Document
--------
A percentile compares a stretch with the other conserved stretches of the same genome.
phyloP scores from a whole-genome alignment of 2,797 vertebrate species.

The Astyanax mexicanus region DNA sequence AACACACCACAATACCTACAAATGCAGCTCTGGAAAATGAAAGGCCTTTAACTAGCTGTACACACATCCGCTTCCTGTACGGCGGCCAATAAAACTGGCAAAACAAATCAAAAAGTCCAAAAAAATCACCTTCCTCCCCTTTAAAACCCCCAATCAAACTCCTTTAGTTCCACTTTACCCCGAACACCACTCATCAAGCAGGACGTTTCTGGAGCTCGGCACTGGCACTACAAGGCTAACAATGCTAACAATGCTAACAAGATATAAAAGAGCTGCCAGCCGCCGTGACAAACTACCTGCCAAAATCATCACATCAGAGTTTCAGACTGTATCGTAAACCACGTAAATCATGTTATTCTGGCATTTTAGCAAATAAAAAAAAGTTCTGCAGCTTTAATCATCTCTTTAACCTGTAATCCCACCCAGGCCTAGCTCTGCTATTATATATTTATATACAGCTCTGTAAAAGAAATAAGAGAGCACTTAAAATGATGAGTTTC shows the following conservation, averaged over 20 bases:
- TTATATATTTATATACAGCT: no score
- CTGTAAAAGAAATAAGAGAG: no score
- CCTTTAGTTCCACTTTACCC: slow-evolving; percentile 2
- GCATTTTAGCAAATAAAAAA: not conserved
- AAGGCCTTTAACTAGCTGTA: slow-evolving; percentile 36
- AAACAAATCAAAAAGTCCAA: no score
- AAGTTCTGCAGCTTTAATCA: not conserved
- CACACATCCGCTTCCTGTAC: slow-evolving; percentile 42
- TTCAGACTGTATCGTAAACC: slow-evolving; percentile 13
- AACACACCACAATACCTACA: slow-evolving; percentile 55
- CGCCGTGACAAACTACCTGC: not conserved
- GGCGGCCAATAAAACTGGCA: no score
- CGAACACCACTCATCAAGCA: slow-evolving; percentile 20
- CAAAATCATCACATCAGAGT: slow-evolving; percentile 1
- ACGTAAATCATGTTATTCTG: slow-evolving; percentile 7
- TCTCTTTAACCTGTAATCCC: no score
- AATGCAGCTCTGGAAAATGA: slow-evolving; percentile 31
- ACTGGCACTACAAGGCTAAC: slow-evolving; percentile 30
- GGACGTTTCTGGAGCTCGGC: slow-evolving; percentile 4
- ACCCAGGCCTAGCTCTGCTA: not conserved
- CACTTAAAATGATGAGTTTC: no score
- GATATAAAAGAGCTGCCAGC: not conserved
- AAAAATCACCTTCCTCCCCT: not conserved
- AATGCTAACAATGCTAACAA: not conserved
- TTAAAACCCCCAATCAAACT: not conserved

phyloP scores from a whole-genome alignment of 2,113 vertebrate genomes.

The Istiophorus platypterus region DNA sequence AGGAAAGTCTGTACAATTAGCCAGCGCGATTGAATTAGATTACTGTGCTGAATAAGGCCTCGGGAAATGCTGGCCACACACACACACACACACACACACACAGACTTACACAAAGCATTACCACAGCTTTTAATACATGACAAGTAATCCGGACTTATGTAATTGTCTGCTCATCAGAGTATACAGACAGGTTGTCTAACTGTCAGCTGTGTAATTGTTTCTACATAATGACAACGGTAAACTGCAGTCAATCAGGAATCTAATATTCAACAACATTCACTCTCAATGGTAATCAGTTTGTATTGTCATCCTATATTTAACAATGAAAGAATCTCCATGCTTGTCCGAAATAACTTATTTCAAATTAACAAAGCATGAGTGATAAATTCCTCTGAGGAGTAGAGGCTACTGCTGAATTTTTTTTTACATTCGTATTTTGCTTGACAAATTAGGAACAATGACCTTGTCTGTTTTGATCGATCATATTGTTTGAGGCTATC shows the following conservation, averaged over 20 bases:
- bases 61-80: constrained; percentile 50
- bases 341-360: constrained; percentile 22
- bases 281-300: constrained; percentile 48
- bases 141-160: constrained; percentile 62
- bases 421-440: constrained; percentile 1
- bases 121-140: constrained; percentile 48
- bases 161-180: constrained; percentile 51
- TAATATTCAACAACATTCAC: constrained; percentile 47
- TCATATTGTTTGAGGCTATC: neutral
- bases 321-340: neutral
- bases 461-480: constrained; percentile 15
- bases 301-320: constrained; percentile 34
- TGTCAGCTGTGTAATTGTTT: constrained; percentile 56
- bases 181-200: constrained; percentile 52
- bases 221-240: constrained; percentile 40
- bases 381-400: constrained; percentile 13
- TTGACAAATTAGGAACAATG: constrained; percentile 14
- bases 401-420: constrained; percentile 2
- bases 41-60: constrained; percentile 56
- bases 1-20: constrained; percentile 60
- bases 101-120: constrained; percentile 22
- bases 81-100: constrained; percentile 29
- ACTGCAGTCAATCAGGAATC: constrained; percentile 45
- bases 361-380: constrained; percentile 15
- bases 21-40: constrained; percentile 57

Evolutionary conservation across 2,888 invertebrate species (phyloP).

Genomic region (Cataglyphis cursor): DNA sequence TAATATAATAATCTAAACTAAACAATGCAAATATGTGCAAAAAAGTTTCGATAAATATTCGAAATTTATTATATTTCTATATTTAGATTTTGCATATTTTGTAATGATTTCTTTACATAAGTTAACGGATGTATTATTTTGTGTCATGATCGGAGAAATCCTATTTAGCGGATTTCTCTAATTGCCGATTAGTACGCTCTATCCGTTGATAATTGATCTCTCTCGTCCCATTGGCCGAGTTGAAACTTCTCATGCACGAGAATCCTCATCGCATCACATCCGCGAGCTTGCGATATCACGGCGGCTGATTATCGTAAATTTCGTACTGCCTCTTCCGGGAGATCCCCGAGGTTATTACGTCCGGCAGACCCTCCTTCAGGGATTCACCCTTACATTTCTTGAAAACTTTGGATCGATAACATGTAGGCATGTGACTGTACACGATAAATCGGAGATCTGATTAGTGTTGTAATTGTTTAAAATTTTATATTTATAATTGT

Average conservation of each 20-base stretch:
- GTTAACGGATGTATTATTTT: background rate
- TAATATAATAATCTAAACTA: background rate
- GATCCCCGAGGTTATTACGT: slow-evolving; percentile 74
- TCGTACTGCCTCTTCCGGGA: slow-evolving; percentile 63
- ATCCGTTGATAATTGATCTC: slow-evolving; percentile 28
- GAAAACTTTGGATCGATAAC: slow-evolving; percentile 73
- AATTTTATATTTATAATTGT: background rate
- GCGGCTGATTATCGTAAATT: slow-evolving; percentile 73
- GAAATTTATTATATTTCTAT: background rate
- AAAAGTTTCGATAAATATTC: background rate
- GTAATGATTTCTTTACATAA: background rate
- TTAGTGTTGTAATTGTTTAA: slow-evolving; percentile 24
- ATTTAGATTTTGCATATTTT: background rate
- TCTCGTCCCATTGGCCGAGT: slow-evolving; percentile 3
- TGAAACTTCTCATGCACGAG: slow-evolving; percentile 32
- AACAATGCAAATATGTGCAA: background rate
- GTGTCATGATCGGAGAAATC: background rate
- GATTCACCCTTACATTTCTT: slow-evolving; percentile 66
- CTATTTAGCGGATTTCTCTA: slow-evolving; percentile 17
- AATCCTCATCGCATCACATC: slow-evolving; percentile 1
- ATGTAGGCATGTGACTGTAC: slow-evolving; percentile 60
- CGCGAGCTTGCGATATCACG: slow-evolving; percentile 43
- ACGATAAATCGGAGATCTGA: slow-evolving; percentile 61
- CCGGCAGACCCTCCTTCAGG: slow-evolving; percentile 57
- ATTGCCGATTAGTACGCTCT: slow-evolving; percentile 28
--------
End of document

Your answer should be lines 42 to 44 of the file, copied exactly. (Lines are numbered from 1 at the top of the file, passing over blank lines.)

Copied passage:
- bases 301-320: constrained; percentile 34
- TGTCAGCTGTGTAATTGTTT: constrained; percentile 56
- bases 181-200: constrained; percentile 52